Japan Institute for National Fundamentals

Speaking out

Kunio Orita

【#936】JSDF May Left Behind in New Domain Warfare

Kunio Orita / 2022.06.29 (Wed)

June 27, 2022

A war of words between Japanese political parties is going on in campaigns for the July 10 House of Councilors election. Most parties except the Japanese Communist Party and the Social Democratic Party seemingly approve defense buildup. But the arguments still remain superficial, with no party raising a substantial question about if the Japan Self-Defense Forces(JSDF)can fight modern warfare.

Failing to fight cyber warfare

Modern warfare covers the cyber domain, for instance. In addition to the traditional ground, maritime and air war domains, modern warfare includes new domains such as outer space, cyber and electromagnetic waves. Cyberattacks represent not only an effective tool used in the absence of physical destruction but also intelligence operations. As cyberattacks are evolving fast, none can win a modern war without achieving a cyberwar victory.

In 2014, the JSDF created a cyber warfare unit. But it is designed only to protect the JSDF from cyberattacks. It has no mission to defend others. However, it is little known that the JSDF are not fully ready to defend even themselves.

It is international common sense that any country immediately counters a cyberattack irrespective of whether it is in peacetime or wartime or whether there is physical damage or not. If attacked, a country may intrude into enemy networks or servers to attribute a specific source to the attack and take countermeasures to deter further attacks. This is called “active defense,” representing a starting point of cyber warfare. But the JSDF cannot implement such active defense under Japan’s “exclusively defensive policy” and because of the privacy of communications guaranteed by the constitution.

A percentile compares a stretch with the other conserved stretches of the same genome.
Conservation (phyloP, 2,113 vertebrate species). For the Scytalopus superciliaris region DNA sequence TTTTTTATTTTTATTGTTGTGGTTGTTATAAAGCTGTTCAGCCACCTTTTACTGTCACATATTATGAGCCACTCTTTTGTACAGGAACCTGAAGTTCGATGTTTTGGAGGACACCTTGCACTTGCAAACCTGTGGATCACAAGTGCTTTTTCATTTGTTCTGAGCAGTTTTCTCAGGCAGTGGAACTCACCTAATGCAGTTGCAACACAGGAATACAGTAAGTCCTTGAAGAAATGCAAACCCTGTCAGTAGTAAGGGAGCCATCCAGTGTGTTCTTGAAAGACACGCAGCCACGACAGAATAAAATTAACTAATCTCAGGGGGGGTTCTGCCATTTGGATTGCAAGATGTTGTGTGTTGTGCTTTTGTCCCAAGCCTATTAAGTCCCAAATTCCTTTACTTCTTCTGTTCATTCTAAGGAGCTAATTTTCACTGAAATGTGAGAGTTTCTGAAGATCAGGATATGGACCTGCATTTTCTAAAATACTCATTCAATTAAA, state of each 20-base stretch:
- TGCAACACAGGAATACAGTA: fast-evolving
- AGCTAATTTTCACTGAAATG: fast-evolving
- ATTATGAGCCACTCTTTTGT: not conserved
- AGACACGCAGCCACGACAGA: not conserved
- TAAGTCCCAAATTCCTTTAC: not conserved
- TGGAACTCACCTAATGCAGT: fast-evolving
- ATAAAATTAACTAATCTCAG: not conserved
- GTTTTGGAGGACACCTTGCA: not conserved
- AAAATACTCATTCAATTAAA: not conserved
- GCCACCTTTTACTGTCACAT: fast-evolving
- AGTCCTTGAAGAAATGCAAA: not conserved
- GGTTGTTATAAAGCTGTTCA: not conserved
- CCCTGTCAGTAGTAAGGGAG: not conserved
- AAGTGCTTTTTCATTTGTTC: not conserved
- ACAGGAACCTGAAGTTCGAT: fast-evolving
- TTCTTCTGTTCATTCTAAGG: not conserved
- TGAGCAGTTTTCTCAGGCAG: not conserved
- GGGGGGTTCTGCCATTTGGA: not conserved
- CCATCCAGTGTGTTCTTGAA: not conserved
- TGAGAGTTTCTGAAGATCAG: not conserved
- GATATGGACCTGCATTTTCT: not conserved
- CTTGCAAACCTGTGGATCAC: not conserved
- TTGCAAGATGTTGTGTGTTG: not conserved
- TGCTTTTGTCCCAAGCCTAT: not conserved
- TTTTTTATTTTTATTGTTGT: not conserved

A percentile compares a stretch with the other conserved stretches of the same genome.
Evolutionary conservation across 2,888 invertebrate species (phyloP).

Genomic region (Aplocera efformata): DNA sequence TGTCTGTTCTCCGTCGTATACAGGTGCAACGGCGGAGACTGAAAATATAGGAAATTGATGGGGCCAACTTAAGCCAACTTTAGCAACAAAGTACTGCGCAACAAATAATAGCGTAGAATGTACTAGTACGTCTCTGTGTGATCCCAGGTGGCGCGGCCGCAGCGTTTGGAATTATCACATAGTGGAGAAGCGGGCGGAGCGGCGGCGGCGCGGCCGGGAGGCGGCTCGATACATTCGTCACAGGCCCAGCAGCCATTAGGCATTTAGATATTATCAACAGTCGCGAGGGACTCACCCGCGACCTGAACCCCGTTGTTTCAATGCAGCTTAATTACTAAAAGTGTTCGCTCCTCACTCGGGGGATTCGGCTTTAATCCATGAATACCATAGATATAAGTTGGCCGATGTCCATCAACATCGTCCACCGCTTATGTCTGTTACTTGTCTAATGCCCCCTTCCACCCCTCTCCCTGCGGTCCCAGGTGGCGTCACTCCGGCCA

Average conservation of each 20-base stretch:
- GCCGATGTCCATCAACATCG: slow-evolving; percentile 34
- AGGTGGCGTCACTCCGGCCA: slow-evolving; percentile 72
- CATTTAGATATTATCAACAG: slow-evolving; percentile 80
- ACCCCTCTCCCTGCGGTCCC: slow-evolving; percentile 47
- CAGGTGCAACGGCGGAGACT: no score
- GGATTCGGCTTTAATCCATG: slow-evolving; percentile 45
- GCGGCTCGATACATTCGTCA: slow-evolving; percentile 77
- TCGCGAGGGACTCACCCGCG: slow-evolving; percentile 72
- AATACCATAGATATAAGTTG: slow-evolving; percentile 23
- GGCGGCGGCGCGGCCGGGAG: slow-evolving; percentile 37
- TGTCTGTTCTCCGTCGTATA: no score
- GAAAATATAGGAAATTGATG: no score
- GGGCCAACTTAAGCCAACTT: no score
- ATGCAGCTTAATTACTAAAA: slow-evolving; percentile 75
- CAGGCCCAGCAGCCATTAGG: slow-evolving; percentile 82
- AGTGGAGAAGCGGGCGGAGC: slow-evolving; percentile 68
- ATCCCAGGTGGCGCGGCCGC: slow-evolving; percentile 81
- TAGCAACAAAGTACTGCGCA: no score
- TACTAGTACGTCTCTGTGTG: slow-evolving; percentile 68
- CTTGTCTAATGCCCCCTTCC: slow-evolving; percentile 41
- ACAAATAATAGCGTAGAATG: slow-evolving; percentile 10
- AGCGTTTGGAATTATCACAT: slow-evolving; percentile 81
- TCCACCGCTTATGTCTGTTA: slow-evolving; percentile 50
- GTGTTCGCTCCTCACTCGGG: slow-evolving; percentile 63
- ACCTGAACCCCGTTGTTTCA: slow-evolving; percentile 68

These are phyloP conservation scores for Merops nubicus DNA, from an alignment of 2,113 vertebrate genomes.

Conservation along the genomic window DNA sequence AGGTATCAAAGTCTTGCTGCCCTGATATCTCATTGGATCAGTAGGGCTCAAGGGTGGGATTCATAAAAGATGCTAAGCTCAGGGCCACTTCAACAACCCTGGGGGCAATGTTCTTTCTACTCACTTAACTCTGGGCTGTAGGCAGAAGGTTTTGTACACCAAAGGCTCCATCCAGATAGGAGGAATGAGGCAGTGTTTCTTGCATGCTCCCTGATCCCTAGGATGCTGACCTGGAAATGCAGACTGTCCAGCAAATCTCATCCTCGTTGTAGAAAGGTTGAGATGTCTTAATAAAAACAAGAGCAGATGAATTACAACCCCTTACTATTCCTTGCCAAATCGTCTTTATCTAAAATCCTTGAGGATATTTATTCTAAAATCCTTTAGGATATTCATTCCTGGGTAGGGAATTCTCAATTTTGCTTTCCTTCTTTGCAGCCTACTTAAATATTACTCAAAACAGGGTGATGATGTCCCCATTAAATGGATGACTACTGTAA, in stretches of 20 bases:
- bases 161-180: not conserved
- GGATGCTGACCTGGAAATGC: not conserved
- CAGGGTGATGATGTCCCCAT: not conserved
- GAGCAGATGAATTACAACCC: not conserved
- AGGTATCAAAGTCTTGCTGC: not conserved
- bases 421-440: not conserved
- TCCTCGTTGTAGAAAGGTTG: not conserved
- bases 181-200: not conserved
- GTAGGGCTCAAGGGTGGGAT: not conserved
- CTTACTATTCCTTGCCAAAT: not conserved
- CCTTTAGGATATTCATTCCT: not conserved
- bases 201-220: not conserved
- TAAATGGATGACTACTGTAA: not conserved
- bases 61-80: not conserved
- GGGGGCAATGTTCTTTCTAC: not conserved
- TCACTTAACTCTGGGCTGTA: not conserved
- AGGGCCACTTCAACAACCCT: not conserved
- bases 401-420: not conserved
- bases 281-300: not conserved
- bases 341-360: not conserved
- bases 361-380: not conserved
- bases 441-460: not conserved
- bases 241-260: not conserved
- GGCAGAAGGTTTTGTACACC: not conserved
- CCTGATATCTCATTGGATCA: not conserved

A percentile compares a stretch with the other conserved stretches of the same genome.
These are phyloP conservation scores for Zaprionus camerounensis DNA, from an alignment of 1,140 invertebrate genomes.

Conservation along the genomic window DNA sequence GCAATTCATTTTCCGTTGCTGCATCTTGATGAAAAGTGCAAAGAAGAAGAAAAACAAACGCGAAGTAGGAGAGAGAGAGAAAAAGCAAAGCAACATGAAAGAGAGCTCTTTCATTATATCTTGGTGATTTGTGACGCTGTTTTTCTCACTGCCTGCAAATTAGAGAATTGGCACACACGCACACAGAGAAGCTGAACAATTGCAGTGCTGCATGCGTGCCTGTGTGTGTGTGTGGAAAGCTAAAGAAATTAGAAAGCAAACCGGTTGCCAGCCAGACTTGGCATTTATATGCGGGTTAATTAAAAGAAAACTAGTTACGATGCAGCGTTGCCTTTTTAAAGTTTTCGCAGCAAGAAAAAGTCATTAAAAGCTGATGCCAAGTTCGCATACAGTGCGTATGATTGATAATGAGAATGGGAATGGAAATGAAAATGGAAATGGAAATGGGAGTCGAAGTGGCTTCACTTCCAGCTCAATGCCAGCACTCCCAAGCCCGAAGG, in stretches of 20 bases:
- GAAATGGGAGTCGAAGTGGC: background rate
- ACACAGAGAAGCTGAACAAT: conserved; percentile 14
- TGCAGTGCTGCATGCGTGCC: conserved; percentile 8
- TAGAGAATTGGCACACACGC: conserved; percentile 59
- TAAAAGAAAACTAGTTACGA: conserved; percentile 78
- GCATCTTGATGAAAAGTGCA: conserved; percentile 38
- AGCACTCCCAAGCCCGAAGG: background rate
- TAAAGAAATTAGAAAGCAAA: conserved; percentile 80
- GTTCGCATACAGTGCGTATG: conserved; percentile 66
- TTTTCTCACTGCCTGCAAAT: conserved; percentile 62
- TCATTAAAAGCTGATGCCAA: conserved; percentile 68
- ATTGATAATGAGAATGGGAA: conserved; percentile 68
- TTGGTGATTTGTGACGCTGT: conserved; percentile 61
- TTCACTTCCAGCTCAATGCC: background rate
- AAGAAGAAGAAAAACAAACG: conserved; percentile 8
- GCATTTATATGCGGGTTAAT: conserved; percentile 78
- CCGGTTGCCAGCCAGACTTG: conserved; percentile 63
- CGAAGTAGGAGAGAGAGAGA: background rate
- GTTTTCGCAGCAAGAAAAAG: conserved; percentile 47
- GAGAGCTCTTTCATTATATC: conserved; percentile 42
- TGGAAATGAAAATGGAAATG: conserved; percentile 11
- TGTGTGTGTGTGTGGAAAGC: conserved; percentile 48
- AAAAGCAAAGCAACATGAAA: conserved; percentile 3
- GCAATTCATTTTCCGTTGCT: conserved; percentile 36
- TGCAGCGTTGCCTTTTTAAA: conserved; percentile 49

There is no international law or international treaty that regulates cyber warfare. As senior U.S. officials say there is no international consensus that international customary law prohibits cyberattacks that fall short of intervention in internal affairs or armed attacks. Accordingly, other countries’ responses to cyberattacks are unlimited. The JSDF alone are left unable even to attribute a source to a cyberattack.

Constrains of exclusively defensive policy

On the JSDF’s responses to cyberattacks, then Defense Minister Taro Kono made the following statement in April 2020: “Even in the cyber domain, Japan will maintain the exclusively defensive policy as its premise and continue to comply with relevant domestic and international laws.” He then cited the following cases for the JSDF to be able to counterattack: nuclear reactor meltdown, aircraft crash or dam discharge affecting densely populated regions as the result of hacking into electric power company’s computer networks or air traffic control systems.

Refraining from counterattacks until a meltdown at a nuclear power plant means a defeat in a cyber war. Counterattacks are constrained, however, under the exclusively defensive policy. The government handles cyberattacks in the same way as for armed attacks and plans to launch counterattacks only if cyberattacks cause damage that is as serious as that from physical attacks and are implemented in an organized and planned manner. Under such “Galapagostic” policy, the JSDF cannot protect people. Japan is left behind in modern warfare.

Kunio Orita is a member of the JINF Planning Committee and a special professor at Reitaku University. He is a retired Lieutenant General of the Japan Air Self-Defense Force.